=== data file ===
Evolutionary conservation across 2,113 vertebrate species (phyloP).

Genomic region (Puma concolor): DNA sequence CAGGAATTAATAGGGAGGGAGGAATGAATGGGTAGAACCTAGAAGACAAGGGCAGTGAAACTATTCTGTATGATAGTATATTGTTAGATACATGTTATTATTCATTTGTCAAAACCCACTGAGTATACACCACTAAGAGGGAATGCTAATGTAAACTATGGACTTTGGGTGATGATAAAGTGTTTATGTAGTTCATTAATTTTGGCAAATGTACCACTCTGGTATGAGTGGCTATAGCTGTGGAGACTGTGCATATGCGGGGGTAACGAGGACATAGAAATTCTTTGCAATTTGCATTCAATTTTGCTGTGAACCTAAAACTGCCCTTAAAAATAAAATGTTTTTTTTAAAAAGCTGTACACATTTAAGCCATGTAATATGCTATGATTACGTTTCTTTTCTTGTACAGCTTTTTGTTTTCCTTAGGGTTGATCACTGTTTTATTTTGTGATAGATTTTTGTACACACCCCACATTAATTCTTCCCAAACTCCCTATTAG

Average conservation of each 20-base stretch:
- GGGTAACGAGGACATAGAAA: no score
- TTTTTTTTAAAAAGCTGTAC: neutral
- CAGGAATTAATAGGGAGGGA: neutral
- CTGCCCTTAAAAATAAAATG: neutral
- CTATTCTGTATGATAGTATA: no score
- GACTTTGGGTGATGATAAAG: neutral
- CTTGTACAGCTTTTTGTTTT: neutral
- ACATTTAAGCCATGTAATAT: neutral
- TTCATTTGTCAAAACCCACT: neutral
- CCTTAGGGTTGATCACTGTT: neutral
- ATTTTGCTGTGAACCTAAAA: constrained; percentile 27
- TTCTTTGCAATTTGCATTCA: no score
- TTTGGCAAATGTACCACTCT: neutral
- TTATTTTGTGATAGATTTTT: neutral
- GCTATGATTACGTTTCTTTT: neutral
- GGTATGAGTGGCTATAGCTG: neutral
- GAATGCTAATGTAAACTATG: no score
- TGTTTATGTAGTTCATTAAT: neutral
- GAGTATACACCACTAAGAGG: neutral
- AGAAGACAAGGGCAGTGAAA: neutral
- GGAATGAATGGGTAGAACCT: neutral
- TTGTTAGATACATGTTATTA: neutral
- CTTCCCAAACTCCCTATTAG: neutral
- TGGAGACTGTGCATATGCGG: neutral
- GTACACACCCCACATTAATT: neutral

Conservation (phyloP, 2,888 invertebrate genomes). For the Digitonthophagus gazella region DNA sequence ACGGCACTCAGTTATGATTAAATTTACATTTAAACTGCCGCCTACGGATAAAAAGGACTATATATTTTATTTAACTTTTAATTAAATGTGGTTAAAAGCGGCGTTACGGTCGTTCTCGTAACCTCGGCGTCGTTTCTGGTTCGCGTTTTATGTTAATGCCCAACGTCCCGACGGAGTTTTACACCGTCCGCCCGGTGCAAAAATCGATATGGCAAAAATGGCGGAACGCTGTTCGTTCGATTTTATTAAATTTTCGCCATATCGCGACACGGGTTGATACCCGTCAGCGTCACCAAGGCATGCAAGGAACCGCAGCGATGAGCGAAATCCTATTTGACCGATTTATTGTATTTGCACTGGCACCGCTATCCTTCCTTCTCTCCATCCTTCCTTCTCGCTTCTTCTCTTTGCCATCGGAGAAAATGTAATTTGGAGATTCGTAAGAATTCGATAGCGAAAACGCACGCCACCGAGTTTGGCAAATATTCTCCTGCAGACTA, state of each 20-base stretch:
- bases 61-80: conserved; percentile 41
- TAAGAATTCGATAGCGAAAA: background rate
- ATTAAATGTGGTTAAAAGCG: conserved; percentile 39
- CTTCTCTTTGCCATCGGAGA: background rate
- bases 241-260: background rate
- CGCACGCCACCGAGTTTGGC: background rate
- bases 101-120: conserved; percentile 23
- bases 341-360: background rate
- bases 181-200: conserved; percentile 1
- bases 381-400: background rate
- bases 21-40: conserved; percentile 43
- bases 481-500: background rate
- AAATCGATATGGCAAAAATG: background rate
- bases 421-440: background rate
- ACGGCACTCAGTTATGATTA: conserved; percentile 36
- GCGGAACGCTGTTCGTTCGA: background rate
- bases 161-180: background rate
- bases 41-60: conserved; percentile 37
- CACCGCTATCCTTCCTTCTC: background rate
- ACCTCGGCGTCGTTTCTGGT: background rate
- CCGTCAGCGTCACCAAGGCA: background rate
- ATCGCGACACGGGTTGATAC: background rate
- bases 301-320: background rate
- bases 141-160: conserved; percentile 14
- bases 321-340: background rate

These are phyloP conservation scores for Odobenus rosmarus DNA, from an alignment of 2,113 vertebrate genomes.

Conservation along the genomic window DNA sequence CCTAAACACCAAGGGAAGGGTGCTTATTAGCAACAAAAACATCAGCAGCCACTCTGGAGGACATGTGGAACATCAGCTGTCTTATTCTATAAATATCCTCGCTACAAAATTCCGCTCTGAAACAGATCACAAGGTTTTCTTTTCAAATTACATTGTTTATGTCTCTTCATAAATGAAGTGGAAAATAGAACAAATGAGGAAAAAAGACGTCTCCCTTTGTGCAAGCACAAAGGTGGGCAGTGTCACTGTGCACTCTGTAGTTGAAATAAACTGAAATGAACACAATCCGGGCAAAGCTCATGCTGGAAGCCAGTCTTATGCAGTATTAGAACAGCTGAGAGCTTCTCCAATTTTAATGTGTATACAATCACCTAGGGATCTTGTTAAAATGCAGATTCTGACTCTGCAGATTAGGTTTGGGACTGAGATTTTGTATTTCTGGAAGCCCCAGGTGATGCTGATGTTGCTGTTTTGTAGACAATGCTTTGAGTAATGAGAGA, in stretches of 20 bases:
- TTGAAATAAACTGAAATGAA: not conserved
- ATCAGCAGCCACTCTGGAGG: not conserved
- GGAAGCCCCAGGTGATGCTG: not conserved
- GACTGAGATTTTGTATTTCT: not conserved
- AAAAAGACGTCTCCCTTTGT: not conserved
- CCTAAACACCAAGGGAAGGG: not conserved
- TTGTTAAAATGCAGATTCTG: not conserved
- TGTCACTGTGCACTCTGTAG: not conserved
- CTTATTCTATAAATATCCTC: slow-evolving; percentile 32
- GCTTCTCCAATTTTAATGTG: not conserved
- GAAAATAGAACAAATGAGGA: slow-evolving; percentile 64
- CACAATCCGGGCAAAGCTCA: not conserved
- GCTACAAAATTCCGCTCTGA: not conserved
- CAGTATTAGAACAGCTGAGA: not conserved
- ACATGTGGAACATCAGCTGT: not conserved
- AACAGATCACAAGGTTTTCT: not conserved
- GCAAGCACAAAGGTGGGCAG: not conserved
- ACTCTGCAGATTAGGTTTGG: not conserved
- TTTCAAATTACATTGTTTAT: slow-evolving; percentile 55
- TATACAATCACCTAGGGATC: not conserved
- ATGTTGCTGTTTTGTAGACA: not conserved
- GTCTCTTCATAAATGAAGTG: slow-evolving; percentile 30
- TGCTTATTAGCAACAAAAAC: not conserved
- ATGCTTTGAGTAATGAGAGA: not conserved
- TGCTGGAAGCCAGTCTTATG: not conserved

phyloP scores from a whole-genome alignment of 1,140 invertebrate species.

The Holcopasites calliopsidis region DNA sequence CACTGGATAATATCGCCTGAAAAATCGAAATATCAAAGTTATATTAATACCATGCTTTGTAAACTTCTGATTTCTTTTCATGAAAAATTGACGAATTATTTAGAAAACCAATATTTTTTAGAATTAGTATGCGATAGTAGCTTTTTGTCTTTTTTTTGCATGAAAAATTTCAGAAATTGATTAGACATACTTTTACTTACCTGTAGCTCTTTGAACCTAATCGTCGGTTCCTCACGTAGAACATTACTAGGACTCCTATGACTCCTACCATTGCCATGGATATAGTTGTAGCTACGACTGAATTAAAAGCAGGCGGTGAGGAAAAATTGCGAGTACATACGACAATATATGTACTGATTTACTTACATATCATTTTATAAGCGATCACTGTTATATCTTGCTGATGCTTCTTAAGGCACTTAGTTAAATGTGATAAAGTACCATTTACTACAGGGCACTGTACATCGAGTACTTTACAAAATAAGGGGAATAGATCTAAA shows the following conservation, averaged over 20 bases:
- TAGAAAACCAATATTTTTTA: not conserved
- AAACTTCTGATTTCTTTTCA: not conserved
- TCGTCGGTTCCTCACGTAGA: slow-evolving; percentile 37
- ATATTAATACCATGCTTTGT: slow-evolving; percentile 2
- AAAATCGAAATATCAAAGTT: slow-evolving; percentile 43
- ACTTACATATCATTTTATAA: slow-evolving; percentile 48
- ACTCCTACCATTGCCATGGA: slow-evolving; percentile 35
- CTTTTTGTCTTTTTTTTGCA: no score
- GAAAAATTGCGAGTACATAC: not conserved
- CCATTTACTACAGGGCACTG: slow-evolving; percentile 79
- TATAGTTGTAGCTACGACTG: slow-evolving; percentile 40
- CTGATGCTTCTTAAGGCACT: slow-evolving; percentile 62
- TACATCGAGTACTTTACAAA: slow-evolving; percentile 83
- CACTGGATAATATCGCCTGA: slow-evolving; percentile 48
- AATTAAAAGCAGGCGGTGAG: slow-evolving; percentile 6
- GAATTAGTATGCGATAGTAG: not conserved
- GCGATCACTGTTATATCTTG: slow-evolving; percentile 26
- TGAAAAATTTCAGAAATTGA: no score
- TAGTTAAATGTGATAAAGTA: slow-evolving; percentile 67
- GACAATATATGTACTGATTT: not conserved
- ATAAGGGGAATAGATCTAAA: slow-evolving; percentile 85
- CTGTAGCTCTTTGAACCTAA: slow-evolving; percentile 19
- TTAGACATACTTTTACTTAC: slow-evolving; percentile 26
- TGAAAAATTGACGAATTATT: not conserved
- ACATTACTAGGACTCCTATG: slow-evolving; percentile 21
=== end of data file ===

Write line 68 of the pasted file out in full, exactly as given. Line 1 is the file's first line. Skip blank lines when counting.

- CACAATCCGGGCAAAGCTCA: not conserved